A review requested by Thomas Hartwell, with thanks for contributing to the Second Quinquennial Antagony & Ecstasy ACS Fundraiser.

It makes sense that the late 1960s would bear witness to some of the worst musicals in the history of the English-language cinema. The historical confluence was exactly right for it. On the one hand, you have a Hollywood studio system that had spent most of the '50s and all of the '60s drunk on massive epics and big-budget spectacles, and in the face of declining box-office receipts had generally countered with more mass and bigger budgets. On the other hand, you have a new generation of filmmakers anxious to try out a level of aesthetic realism previously unknown to American cinema, meaning that all the available talent was headed in exactly the opposite direction. So we have these heaving behemoths of mediocrity, made worse by how unapologetically grandiose and tacky they all were.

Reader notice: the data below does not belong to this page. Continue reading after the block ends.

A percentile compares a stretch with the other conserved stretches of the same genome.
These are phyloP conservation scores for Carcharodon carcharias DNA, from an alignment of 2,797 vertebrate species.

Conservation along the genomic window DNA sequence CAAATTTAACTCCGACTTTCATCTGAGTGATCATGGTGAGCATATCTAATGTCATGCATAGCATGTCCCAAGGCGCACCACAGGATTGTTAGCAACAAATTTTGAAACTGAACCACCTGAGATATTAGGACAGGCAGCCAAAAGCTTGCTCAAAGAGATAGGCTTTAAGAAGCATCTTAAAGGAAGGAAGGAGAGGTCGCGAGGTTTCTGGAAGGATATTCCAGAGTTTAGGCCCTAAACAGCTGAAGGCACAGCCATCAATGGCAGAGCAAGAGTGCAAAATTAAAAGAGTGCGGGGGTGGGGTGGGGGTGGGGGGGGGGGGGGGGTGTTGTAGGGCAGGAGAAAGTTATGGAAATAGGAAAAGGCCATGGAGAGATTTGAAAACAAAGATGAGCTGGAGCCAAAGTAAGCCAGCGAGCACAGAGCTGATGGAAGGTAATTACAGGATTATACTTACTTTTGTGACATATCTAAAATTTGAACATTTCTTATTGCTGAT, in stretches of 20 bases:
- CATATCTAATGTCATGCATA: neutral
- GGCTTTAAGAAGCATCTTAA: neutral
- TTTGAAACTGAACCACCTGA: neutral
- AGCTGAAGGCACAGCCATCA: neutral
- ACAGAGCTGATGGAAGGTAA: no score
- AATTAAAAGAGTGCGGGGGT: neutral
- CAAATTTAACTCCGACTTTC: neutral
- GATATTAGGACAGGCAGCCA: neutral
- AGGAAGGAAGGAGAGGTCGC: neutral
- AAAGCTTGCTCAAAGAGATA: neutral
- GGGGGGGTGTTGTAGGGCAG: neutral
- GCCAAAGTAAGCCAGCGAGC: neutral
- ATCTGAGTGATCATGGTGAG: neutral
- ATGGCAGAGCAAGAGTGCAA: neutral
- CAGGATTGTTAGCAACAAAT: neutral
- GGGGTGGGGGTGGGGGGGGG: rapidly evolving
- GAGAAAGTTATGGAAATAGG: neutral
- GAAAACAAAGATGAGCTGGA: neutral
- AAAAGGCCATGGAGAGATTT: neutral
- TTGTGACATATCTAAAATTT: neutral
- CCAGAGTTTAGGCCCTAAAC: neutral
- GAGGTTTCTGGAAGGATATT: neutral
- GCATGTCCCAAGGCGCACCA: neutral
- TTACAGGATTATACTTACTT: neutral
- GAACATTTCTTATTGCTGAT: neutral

Even granting that it was inevitable for some year to be the worst in the history of the screen musical, you really have to give it to 1969 - there's no reason it had to be this bad. There's of course the Unholy Trinity of Paint Your Wagon, Hello, Dolly! and Can Heironymus Merkin Ever Forget Mercy Humppe and Find True Happiness? (the last of which had indeed quite a small budget, but is still so excruciatingly bad that I'm counting it), and while nobody would likely put Oh! What a Lovely War or the remake of Goodbye, Mr. Chips at the same level of those, I think the most I'd care to muster up in their favor is a subdued "...well, it won't kill ya". So with that company to compete with, all that the film adaptation of Sweet Charity really had to do was to show up, and that would be enough to make it the year's best musical.